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Friday, January 30, 1891

     5:50 P.M. Took W. his final ten copies of the Ingersoll lecture. He had made up one of his own copies for Lezinsky today—mailed it (I taking it to Post Office) to California. Also sent papers to Mrs. O'Connor. Said to me, "I have a letter from Doctor: cheerful, bright, sane. He says they are working on the meter," laughing, "which I suppose is chestnut enough. He speaks again of your Lippincott's piece—of his liking for it. It struck deep in him, as in me, indeed." I said laughingly, "I am glad to have him say that, even though he is a lunatic." W. laughed too, but quickly followed his laugh to say, "That is from Gilder—that is not Stedman. Stedman should have known better to repeat it, however, does know better: for Ed is way above the rest of them. But no—no—no! those fellows will have no enthusiasm: give them warmth, ardor, boldness—Bob, for instance—they are instantly repelled. But, Horace—do you know—they ought to see Symonds' letters to me—eh? the private letters? warm, fervent, confessional." Had Doctor yet returned him the Symonds letter to Johnston? "No—it has not come yet: he is waiting to get a chance to copy it. I suppose he has someone in the Asylum who does that work for him." Returned me Current Literature. All cut this time. He evidently looked it through closely. Talked of sudden death of Secretary Windom yesterday, in New York, after his dinner speech. W. said, "It was the reaction—the sudden fall of pulse. And I do not wonder—not at all. All that sort of life is double-life: they live it hard and fast: all that is called the high life of cities. It is two or three days crammed into one, years into a year—pressed close and more; and men go down under it. I often think myself compensated for simplicity, obscurity: I get peace,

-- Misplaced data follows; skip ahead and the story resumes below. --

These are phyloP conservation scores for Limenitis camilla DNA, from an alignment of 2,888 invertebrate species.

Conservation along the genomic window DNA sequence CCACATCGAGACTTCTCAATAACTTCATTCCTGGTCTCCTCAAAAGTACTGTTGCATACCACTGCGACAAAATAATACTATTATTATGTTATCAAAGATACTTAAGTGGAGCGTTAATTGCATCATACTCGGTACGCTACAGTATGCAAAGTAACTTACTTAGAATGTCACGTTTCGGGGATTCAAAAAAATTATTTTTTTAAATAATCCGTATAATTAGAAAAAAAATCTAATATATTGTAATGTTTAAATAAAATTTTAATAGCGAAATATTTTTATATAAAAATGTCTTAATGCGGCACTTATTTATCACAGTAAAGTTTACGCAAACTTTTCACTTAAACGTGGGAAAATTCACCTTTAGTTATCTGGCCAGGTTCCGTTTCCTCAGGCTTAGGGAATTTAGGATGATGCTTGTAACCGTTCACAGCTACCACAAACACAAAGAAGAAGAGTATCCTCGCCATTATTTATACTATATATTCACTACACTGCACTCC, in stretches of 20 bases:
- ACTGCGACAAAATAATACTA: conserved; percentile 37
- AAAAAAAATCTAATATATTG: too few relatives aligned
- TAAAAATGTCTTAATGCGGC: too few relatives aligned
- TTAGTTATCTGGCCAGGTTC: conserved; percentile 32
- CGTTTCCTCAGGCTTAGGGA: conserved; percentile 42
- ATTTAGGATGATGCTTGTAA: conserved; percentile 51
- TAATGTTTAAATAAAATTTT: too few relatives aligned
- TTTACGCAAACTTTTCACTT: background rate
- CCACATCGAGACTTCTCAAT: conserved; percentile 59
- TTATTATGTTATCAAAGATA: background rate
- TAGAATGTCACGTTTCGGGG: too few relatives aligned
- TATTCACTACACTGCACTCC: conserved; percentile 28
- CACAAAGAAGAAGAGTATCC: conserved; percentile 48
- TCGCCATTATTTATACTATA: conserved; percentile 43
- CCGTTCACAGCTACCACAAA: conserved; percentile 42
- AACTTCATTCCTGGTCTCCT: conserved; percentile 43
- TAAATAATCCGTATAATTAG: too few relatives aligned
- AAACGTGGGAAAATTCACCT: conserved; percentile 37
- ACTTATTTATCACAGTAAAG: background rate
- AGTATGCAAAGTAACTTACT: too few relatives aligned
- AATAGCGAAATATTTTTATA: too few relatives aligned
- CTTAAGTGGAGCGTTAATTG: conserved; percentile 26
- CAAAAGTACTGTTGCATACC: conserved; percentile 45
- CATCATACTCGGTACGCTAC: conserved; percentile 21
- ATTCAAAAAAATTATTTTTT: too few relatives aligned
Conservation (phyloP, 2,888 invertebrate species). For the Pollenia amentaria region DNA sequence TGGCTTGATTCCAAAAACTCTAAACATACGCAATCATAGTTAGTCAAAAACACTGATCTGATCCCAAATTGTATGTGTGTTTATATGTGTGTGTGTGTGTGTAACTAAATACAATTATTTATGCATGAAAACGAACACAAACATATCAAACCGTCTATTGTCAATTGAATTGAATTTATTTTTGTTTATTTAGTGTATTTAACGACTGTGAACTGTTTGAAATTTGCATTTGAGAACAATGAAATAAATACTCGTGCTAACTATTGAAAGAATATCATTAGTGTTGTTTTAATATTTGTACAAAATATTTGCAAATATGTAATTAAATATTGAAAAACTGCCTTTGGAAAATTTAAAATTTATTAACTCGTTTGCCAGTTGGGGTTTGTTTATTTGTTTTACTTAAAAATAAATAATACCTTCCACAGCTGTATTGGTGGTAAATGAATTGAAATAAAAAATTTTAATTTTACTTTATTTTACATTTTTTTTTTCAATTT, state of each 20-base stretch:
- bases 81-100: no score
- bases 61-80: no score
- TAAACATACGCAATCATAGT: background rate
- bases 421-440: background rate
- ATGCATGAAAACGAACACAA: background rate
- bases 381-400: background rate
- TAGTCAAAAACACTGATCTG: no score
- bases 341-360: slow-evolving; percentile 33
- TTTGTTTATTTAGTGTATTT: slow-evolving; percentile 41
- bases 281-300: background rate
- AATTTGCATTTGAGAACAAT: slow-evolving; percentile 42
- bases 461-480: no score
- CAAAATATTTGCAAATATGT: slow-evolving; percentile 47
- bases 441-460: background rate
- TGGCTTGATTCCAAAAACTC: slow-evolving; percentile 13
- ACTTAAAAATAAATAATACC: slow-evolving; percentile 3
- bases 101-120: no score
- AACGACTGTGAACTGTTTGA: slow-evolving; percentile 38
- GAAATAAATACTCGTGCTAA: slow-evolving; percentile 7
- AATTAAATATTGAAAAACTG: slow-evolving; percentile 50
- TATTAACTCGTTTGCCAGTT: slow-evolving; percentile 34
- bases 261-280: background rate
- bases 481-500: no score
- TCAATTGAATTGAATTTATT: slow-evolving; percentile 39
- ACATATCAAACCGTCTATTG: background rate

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satisfaction—deepest joys. I recall O'Connor's memory of a woman we both knew in Washington: he related the story at any instigation. 'Oh!' she said, 'I can't get resigned to this common mode of life! I have been so used to horses—equipage!' And he did it irresistibly. It is not finally known, even by William's friends, that he was gifted wtih the deepest vein of mimicry. I knew it well. But he exercised it little—feared, undoubtedly, that it would tend to cynicism, which was foreign to his character and aspirations. I did as much as any other to discourage it—yet often acknowledged its value. It was of such value, O'Connor could anytime, in a pinch, have gone on the stage—perhaps made a big name there."
W. then went on with his reference to "our high-pressure life." Touched upon Stanley. "I can get up no enthusiasm for him. Yet, he is quite a fellow—stands in his own right—has courage, conviction. Yet whether the future will confirm him—will select him from other crowding items of our civilization—that is another matter." As to Johnston's idea of Stedman's great vanity, W. shook his head. "That does not seem to me to state the case. I can see why Johnston should say it, see it, that way. But to me, there are other things to be said. I would content myself with saying it is his way: that is the long and short of it. The main matter—defect—with the New York fellows is—to use Herbert's Englishism—that they lack guts: they are afraid of great voices, ideas, men."


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